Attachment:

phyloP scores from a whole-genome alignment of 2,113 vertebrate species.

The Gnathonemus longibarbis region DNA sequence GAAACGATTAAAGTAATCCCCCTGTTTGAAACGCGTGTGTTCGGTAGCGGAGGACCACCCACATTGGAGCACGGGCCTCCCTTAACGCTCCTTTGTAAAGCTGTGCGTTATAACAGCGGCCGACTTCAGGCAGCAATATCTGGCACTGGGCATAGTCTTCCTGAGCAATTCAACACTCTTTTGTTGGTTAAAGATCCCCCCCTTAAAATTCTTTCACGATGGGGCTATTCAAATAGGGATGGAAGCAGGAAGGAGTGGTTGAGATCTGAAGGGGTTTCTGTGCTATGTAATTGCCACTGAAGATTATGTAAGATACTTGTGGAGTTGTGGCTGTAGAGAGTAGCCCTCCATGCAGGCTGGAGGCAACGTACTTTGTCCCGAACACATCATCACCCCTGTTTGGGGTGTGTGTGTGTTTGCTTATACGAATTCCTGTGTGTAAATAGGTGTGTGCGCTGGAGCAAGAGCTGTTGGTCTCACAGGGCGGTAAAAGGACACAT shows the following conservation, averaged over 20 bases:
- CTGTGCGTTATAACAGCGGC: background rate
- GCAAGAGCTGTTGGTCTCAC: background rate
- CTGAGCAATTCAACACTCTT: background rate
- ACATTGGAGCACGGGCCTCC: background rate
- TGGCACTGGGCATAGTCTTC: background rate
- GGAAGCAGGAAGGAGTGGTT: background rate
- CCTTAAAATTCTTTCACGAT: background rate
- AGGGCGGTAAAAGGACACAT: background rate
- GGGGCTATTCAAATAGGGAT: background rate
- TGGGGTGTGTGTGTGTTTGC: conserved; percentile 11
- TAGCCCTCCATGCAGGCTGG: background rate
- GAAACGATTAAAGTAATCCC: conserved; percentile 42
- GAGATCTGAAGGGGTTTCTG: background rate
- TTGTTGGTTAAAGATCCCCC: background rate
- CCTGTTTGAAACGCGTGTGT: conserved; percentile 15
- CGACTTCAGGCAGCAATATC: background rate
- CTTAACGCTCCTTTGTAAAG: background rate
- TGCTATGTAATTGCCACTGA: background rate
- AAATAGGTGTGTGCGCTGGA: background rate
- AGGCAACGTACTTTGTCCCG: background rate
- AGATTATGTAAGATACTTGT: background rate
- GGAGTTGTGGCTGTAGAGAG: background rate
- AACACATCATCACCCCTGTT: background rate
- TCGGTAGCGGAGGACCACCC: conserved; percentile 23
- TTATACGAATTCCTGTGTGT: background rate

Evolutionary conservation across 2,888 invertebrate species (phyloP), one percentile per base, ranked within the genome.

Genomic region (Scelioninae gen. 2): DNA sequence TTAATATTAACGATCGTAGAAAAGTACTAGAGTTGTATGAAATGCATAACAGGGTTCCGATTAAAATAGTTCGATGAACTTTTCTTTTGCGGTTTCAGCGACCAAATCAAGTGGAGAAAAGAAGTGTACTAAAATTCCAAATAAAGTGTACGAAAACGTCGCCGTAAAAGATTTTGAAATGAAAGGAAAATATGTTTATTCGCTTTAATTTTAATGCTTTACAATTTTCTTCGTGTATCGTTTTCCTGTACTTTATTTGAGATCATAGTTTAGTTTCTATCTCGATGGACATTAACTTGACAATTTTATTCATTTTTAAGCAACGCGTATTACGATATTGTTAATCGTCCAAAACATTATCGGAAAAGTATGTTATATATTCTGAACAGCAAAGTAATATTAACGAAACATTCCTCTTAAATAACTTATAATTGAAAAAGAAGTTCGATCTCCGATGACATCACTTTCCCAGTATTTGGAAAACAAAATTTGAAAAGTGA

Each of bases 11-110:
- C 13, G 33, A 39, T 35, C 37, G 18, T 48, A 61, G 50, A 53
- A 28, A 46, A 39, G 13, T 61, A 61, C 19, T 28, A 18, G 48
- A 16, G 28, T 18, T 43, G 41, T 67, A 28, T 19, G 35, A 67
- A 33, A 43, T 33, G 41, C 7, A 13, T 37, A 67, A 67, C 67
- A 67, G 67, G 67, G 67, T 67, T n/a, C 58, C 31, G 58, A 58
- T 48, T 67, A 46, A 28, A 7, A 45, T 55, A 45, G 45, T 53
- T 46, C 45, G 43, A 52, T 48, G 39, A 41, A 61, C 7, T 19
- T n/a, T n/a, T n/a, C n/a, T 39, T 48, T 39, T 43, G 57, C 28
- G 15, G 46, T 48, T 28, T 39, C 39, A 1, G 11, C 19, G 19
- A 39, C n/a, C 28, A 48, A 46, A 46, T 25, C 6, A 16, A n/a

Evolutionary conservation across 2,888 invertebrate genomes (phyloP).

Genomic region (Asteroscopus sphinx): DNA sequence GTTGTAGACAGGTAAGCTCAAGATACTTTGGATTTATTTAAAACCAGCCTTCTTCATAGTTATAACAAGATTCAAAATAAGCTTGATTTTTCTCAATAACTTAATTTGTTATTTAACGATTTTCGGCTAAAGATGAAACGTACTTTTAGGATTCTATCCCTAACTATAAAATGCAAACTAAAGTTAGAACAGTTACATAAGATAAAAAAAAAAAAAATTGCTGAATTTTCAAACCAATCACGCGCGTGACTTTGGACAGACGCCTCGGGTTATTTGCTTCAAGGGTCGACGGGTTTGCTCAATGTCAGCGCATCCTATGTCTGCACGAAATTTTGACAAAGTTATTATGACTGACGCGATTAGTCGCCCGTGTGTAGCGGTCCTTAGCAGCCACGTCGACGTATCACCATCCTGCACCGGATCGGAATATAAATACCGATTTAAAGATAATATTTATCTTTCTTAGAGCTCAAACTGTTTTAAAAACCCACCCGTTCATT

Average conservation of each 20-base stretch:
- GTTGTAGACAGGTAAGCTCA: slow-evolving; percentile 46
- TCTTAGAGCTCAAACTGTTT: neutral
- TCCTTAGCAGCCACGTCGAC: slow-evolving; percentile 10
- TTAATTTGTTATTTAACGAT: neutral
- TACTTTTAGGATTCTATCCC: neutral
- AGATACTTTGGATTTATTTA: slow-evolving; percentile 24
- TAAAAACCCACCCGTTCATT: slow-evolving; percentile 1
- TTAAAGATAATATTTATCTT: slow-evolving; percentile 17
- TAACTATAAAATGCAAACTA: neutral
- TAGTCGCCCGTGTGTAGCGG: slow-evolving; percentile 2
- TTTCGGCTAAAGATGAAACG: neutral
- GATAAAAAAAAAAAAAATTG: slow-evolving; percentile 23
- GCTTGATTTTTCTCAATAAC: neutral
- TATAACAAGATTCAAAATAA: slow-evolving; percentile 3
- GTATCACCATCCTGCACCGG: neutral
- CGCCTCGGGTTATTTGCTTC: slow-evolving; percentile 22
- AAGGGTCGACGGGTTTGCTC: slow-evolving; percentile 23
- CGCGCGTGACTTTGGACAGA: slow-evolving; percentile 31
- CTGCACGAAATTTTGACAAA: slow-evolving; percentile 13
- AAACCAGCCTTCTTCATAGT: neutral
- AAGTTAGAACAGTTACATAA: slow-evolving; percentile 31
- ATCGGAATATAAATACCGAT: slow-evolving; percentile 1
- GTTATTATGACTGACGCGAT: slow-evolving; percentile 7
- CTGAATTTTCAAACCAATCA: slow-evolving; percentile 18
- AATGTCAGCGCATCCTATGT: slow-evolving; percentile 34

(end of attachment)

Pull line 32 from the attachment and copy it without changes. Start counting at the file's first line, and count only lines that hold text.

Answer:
- A 28, A 46, A 39, G 13, T 61, A 61, C 19, T 28, A 18, G 48